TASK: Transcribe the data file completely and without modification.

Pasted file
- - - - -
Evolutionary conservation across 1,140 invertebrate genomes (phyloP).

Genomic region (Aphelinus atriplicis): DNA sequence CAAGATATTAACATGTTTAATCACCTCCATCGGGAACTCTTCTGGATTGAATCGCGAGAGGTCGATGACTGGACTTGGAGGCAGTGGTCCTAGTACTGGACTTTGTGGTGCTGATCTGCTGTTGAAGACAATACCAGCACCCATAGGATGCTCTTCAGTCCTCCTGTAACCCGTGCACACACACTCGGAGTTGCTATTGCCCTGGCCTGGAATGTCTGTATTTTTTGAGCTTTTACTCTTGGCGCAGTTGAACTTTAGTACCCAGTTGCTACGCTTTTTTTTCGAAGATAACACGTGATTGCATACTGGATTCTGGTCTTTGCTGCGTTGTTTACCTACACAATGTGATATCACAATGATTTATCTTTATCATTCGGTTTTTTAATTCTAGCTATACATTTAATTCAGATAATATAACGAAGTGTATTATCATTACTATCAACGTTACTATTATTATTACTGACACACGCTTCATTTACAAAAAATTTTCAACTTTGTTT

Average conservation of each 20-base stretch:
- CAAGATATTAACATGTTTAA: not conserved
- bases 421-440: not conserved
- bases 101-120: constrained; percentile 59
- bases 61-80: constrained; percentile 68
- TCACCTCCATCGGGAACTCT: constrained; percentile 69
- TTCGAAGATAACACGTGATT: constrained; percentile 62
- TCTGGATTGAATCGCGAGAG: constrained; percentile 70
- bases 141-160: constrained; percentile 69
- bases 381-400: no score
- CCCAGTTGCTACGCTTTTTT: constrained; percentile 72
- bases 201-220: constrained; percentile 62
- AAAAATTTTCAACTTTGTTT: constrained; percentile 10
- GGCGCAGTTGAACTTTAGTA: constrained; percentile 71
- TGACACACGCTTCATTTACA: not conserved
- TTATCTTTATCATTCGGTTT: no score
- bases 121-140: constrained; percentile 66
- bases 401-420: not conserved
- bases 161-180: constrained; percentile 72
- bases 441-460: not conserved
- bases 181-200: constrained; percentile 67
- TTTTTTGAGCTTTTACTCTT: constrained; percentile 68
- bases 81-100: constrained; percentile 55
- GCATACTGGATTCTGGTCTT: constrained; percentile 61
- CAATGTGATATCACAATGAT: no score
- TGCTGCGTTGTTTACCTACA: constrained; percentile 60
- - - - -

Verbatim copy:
Evolutionary conservation across 1,140 invertebrate genomes (phyloP).

Genomic region (Aphelinus atriplicis): DNA sequence CAAGATATTAACATGTTTAATCACCTCCATCGGGAACTCTTCTGGATTGAATCGCGAGAGGTCGATGACTGGACTTGGAGGCAGTGGTCCTAGTACTGGACTTTGTGGTGCTGATCTGCTGTTGAAGACAATACCAGCACCCATAGGATGCTCTTCAGTCCTCCTGTAACCCGTGCACACACACTCGGAGTTGCTATTGCCCTGGCCTGGAATGTCTGTATTTTTTGAGCTTTTACTCTTGGCGCAGTTGAACTTTAGTACCCAGTTGCTACGCTTTTTTTTCGAAGATAACACGTGATTGCATACTGGATTCTGGTCTTTGCTGCGTTGTTTACCTACACAATGTGATATCACAATGATTTATCTTTATCATTCGGTTTTTTAATTCTAGCTATACATTTAATTCAGATAATATAACGAAGTGTATTATCATTACTATCAACGTTACTATTATTATTACTGACACACGCTTCATTTACAAAAAATTTTCAACTTTGTTT

Average conservation of each 20-base stretch:
- CAAGATATTAACATGTTTAA: not conserved
- bases 421-440: not conserved
- bases 101-120: constrained; percentile 59
- bases 61-80: constrained; percentile 68
- TCACCTCCATCGGGAACTCT: constrained; percentile 69
- TTCGAAGATAACACGTGATT: constrained; percentile 62
- TCTGGATTGAATCGCGAGAG: constrained; percentile 70
- bases 141-160: constrained; percentile 69
- bases 381-400: no score
- CCCAGTTGCTACGCTTTTTT: constrained; percentile 72
- bases 201-220: constrained; percentile 62
- AAAAATTTTCAACTTTGTTT: constrained; percentile 10
- GGCGCAGTTGAACTTTAGTA: constrained; percentile 71
- TGACACACGCTTCATTTACA: not conserved
- TTATCTTTATCATTCGGTTT: no score
- bases 121-140: constrained; percentile 66
- bases 401-420: not conserved
- bases 161-180: constrained; percentile 72
- bases 441-460: not conserved
- bases 181-200: constrained; percentile 67
- TTTTTTGAGCTTTTACTCTT: constrained; percentile 68
- bases 81-100: constrained; percentile 55
- GCATACTGGATTCTGGTCTT: constrained; percentile 61
- CAATGTGATATCACAATGAT: no score
- TGCTGCGTTGTTTACCTACA: constrained; percentile 60